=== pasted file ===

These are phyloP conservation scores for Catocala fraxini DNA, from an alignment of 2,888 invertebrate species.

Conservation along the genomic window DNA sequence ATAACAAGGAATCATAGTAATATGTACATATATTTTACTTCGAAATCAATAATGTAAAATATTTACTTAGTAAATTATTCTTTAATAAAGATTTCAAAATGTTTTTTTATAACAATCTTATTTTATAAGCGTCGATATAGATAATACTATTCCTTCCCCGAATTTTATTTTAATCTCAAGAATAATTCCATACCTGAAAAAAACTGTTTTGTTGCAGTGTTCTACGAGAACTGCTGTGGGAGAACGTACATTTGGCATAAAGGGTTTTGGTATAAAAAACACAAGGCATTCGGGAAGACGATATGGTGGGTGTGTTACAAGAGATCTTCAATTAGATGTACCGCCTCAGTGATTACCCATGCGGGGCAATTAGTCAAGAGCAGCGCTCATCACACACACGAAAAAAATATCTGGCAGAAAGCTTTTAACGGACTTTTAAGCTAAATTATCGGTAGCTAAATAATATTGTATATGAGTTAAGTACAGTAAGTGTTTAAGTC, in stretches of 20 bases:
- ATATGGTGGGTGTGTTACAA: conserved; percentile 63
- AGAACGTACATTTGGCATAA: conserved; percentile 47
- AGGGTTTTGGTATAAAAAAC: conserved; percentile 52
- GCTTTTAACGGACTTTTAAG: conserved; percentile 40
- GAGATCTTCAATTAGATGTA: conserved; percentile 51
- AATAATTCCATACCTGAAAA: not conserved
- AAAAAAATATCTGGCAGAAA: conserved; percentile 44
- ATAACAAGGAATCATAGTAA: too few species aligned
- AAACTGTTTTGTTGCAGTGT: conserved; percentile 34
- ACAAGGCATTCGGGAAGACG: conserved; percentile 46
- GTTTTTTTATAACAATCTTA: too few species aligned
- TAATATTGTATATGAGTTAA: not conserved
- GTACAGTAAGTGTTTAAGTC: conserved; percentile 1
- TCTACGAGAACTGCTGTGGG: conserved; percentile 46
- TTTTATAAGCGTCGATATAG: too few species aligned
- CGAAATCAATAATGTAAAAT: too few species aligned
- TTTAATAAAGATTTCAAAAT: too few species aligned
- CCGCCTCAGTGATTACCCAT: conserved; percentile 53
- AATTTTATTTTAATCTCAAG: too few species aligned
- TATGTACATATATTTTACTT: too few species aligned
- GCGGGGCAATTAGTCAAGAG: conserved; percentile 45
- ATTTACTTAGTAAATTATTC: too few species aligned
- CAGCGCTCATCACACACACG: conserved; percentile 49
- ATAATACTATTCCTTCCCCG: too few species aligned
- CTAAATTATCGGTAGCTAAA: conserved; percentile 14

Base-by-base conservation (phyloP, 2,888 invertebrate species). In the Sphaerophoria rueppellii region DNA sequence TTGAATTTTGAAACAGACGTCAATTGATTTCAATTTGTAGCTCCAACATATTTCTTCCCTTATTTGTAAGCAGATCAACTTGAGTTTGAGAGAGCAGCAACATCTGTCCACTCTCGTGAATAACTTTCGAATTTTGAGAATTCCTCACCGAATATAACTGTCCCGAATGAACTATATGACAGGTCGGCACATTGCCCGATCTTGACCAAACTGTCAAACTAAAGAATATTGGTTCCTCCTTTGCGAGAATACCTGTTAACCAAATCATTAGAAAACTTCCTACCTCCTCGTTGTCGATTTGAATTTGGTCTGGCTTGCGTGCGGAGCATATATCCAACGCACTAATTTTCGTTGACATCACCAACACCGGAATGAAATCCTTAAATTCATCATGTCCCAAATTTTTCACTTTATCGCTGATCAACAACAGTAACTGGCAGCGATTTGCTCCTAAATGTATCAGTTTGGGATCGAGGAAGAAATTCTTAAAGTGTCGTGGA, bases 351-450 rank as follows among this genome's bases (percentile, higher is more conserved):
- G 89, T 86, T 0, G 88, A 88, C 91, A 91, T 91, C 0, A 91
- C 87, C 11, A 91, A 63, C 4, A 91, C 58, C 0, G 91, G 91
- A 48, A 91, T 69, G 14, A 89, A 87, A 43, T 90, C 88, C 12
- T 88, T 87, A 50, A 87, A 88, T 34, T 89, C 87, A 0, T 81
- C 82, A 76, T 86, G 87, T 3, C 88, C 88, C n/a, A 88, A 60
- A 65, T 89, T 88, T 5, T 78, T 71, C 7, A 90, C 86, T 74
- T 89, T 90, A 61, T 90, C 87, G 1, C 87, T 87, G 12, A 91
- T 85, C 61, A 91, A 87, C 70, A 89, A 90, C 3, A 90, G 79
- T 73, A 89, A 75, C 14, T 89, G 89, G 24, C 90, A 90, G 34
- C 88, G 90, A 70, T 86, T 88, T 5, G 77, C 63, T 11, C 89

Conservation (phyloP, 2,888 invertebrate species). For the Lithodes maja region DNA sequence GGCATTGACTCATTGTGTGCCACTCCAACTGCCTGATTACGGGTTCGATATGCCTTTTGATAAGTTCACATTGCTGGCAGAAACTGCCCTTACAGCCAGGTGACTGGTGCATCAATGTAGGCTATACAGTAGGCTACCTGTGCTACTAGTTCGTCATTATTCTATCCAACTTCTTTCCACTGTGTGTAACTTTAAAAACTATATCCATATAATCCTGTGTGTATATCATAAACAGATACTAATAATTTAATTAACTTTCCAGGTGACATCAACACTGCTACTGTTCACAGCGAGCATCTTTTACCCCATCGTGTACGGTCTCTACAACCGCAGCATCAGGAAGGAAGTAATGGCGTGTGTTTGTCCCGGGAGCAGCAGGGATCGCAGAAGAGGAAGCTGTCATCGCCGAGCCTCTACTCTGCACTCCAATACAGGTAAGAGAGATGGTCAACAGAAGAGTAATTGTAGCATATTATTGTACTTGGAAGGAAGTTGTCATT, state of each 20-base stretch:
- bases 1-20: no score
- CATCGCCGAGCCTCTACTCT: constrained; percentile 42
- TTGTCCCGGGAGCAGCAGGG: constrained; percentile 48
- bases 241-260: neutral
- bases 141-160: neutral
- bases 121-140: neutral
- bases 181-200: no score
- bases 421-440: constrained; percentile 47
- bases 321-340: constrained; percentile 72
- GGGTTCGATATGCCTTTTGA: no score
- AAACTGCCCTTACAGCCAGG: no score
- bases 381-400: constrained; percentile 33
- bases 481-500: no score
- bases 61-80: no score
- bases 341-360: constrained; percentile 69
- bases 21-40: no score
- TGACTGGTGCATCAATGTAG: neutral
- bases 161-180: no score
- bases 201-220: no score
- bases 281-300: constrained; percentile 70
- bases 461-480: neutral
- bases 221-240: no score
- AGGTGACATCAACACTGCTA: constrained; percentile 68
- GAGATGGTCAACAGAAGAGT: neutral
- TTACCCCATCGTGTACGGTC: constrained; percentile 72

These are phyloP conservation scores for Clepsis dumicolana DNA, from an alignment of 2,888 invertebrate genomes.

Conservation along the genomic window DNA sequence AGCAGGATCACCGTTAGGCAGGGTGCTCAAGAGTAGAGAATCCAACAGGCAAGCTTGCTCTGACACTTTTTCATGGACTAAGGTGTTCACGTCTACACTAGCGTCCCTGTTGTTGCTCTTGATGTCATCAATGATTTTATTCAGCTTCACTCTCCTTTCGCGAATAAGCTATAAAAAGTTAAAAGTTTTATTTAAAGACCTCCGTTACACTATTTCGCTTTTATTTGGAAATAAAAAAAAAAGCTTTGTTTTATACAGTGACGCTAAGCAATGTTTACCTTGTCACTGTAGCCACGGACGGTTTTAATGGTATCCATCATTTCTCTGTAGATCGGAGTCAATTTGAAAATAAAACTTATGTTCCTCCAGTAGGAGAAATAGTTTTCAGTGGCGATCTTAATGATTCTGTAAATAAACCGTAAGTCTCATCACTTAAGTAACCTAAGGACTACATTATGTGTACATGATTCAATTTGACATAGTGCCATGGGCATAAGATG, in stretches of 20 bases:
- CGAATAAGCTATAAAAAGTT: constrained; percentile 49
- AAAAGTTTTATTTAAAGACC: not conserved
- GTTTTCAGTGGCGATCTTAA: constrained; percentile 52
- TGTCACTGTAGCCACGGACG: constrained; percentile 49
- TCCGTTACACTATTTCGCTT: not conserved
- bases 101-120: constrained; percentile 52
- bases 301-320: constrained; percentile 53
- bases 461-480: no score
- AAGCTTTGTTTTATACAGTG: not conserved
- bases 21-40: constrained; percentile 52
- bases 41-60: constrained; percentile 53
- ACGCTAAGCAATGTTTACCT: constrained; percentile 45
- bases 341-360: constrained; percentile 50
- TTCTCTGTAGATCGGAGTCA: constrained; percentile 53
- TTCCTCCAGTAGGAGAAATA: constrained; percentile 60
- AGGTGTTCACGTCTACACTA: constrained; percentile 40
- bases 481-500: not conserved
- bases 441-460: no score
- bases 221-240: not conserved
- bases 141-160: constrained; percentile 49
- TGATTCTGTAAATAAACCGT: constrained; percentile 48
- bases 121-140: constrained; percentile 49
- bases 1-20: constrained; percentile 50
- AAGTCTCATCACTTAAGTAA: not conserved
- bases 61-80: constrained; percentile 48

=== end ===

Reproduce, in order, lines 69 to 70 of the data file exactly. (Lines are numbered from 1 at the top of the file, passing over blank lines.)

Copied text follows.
- GTTTTCAGTGGCGATCTTAA: constrained; percentile 52
- TGTCACTGTAGCCACGGACG: constrained; percentile 49